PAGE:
* Actares backs calls from investor firm Deminor
* Canvassing for support at very early stage
* Action would need backing of institutional investors
ZURICH, June 30 (Reuters) - Swiss shareholder group Actares has thrown its support behind calls for UBS (UBS.N)UBSN.VX to take legal action against ex-managers after investors refused to absolve them for making investments that nearly brought down the bank.
In April, shareholders of Switzerland’s UBS, the world’s second largest wealth manger, took the unprecedented step of refusing to exonerate former top executives for the risky investment bets that brought the bank to the verge of collapse during the credit crisis, opening the door to potential damages claims. [ID:nLDE63D0E6]
Now shareholders should support calls from Belgium’s Deminor, an activist corporate governance organisation, for UBS to take action against these managers, said Actares, a Swiss pressure group representing shareholders who support sustainable development in business.
No legal action has been launched by any party so far.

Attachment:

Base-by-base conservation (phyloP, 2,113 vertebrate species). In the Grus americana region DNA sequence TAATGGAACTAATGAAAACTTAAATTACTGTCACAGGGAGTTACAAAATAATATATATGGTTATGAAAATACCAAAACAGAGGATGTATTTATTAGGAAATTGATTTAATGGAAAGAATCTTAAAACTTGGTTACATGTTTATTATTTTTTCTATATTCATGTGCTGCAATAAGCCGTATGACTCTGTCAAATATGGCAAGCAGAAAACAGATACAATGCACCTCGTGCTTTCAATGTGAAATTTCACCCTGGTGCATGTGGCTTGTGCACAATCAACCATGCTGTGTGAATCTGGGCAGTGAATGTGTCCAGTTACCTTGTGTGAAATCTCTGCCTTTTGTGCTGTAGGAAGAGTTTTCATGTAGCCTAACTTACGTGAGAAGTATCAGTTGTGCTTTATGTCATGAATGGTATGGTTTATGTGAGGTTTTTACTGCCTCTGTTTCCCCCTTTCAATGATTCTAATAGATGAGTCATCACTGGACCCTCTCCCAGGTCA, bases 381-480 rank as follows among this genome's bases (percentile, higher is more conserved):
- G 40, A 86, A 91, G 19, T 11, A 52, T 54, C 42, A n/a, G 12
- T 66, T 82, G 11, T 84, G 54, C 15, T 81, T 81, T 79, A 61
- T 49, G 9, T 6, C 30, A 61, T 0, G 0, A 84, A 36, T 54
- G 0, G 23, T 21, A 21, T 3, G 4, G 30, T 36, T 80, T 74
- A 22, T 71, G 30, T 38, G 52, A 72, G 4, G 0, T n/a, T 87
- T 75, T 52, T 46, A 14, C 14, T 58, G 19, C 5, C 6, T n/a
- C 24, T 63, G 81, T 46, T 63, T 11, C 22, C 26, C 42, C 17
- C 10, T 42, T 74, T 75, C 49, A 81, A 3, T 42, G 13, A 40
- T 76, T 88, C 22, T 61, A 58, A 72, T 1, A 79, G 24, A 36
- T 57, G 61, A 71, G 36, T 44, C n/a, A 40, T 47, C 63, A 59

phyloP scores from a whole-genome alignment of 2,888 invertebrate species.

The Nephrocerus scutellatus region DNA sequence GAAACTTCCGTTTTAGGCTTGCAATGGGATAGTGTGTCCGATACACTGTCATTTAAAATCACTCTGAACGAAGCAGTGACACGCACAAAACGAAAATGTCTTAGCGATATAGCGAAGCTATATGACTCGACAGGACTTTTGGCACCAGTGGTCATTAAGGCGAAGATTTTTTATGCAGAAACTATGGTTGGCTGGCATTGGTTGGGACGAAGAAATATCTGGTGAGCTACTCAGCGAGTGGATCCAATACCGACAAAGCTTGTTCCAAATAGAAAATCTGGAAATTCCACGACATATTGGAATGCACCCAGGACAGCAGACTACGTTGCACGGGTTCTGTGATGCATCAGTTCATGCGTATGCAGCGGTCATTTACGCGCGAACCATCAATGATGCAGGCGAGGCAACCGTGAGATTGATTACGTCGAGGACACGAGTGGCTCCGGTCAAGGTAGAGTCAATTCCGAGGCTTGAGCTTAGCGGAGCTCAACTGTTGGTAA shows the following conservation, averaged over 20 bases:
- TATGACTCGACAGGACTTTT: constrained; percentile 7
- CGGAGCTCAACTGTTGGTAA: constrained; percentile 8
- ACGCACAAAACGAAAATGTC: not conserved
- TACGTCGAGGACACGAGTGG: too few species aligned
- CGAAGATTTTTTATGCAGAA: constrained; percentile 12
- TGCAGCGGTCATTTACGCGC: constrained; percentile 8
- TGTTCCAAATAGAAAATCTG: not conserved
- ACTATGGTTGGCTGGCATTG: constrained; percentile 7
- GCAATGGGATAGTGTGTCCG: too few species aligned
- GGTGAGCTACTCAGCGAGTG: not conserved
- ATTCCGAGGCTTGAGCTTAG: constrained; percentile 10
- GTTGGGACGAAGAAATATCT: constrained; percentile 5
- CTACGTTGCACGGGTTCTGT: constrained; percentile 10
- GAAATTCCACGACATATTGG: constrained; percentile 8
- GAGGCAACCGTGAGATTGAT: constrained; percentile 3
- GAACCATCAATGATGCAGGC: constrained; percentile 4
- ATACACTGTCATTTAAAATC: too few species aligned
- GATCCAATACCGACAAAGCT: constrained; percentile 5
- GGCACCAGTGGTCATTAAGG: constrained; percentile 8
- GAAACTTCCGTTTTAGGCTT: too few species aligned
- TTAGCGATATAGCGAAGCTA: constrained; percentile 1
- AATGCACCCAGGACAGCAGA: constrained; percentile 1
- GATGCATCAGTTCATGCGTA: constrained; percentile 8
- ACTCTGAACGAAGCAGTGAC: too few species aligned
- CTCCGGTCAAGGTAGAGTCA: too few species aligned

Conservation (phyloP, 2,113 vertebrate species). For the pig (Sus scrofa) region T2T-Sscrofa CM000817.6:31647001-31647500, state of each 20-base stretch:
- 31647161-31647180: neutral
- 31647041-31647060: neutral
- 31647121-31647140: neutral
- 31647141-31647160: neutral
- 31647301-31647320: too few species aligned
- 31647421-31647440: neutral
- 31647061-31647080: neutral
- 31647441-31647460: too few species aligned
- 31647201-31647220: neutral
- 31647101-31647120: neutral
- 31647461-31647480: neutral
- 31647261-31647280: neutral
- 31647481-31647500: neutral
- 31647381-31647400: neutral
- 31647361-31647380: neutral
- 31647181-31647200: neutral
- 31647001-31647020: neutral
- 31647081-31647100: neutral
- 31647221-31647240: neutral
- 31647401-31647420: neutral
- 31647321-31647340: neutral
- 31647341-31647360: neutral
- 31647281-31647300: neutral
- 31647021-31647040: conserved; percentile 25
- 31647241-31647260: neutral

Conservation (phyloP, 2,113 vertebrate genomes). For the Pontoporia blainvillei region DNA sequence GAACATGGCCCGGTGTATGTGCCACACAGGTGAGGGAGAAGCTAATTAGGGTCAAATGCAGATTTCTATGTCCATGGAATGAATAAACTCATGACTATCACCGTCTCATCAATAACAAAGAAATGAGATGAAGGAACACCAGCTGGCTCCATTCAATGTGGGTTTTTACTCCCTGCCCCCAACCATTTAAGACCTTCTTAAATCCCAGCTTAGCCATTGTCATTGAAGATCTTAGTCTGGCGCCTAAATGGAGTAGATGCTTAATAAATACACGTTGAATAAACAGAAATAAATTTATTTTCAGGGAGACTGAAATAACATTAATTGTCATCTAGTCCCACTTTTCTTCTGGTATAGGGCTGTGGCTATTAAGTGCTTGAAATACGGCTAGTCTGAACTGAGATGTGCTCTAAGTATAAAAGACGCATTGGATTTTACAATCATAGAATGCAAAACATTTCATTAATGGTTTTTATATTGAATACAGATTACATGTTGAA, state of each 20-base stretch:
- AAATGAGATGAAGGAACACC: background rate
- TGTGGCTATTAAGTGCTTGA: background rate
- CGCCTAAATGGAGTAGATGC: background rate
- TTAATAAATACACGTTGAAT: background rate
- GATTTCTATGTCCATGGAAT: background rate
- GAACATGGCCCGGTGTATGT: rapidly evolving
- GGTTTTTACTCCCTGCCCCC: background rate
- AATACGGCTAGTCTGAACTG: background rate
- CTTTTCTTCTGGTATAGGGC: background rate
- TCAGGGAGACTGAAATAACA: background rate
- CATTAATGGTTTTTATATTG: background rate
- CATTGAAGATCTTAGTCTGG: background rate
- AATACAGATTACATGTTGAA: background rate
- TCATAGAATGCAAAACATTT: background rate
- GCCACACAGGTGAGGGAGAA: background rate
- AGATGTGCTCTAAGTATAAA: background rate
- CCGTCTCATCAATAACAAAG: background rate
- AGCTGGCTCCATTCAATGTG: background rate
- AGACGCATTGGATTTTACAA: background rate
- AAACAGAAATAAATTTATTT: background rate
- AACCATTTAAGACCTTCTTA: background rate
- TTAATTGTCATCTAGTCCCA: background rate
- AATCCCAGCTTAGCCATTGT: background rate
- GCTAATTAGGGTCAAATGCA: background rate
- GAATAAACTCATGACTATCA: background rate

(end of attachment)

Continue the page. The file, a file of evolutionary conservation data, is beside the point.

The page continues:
Deminor is currently canvassing support to pressure current UBS management to act against the former executives. It said if that fails, it will consider making claims itself.
“If the (UBS) supervisory board continues to take no action... various claims will be initiated, depending on the number of participating shareholders and the share capital represented,” Actares said.
Deminor has said it will try until Aug. 15 to gather support and will need the backing of a large and representative group of investors to be successful.
“In order to achieve a critical mass, it is necessary for institutional investors to join the initiative,” Actares said.
UBS has said it would not seek compensation from former executives, but 53 percent of investors voted against discharging former Chairman Marcel Ospel, now a hate-figure in the eyes of the Swiss public, ex-CEO Peter Wuffli and all those who were board members in 2007, from responsibility for their actions.
That was the year that led to more than $50 billion in writedowns and resulted in record annual losses in 2008. (Reporting by Jason Rhodes; editing by Karen Foster)